By Anonymous - 23/11/2012 01:34 - United States - Springville
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That's sucks sorry OP .. Look on the bright side you get adorable little kittens:D
I would contact the vet. If they did this on purpose, they're corrupt assholes and who knows what they did inside her. It could also have been an accident, where they did the procedure on the wrong cat instead, or did the wrong procedure on her. It's also possible for the uterus to grow back if only a partial hysterectomy was performed. Again, you would need to contact the vet to find out if they did a partial or a full on her. This also happens to humans- if a woman has a partial hysterectomy performed on her that uterus can still grow back in later. Whatever happened, you certainly have my sympathy. I know how awful the new kitten experience is going to be for you- watching them grow, keeping one or two if you're capable, then giving them to people who may harm them, or having to leave them at shelters where they're likely to be killed. You might be able to find a no-kill shelter, but they're always so full. Good luck.
22- Not always though. Often times the spaying process for cats involves removing the ovaries and the uterus. They tie the cervix off at the end. Sometimes vets will leave the uterus, but usually they take everything. They're not supposed to just leave the ovaries, because the cat still goes in heat. I'm not trying to be annoying, I just grew up being told that "Mom had to have a second surgery because her uterus grew back", and now I'm learning that's not really possible.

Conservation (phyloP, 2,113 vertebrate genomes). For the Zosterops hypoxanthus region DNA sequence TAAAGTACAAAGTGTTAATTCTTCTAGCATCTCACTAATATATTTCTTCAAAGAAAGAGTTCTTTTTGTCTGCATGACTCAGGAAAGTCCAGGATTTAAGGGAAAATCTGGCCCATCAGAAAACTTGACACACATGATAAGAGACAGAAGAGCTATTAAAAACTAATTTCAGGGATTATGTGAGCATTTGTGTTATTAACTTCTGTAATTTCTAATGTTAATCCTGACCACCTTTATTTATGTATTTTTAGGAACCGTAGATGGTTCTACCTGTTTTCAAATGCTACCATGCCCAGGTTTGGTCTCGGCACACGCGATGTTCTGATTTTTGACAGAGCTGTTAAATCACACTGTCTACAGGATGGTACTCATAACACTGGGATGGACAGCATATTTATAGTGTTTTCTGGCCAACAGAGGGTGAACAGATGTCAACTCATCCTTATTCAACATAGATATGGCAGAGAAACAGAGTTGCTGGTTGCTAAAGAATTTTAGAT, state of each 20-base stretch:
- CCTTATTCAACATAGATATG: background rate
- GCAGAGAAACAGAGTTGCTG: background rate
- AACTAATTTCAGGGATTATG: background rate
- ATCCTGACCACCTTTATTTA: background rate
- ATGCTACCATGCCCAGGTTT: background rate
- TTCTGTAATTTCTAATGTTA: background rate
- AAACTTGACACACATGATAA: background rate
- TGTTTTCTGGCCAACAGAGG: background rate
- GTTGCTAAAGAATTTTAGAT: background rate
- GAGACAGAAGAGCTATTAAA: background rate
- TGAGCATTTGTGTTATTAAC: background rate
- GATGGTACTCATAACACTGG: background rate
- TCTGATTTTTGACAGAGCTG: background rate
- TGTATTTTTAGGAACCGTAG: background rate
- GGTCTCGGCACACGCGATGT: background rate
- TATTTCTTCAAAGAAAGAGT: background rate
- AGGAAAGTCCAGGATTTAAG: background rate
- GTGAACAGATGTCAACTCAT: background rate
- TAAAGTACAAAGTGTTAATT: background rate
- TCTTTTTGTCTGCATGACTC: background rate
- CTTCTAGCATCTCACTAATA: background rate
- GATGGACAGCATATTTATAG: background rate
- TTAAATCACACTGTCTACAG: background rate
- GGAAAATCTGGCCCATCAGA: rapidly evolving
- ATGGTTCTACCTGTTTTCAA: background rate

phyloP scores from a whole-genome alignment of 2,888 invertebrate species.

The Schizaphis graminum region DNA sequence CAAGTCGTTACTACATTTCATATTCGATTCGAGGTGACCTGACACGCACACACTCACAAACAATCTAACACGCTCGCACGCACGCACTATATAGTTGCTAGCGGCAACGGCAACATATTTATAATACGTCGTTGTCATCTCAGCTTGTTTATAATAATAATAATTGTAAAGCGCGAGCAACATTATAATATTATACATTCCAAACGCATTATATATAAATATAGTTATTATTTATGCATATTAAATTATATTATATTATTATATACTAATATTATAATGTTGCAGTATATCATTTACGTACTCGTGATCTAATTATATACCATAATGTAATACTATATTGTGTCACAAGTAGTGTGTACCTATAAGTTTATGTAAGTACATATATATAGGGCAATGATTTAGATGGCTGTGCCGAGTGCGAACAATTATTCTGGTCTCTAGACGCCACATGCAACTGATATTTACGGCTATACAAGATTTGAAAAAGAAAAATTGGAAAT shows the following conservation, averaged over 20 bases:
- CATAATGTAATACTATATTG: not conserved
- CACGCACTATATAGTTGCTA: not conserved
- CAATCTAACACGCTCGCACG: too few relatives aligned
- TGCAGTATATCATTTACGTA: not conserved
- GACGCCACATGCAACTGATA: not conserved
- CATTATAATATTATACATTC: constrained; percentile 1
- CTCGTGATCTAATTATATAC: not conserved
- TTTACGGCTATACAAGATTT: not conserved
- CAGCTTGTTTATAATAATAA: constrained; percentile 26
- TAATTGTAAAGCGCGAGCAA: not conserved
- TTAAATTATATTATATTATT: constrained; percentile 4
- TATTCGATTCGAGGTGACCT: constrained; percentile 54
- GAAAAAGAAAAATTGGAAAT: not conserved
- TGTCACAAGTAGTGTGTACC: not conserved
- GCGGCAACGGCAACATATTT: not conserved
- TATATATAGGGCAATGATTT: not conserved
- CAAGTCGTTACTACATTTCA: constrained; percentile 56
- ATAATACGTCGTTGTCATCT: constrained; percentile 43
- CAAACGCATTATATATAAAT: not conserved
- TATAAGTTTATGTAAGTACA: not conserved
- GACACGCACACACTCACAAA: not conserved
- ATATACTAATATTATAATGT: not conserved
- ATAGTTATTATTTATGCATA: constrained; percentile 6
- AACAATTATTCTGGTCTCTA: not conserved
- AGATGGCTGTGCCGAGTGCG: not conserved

The cat may also have had a second uterus. When I was young I worked at a vet's office and we had a couple of cases where we were neutering male dogs and they had extra testicles that hadn't descended. Weird, but it happens. The vet in this case may not have noticed extra equipment if it was off to the side where it shouldn't be. Incisions for spay surgeries are usually kept as small as possible to avoid complications.
I googled this. A cat spay, or ovariohysterectomy, is the surgical removal of the ovaries and the uterus. It is a routine procedure that is performed under general anesthetic. Although cat spays have typically been performed at 5-6 months (when the cat reaches sexual maturity), recent research suggests that spays can be safely performed at a much earlier age (e.g. as early as 8 weeks).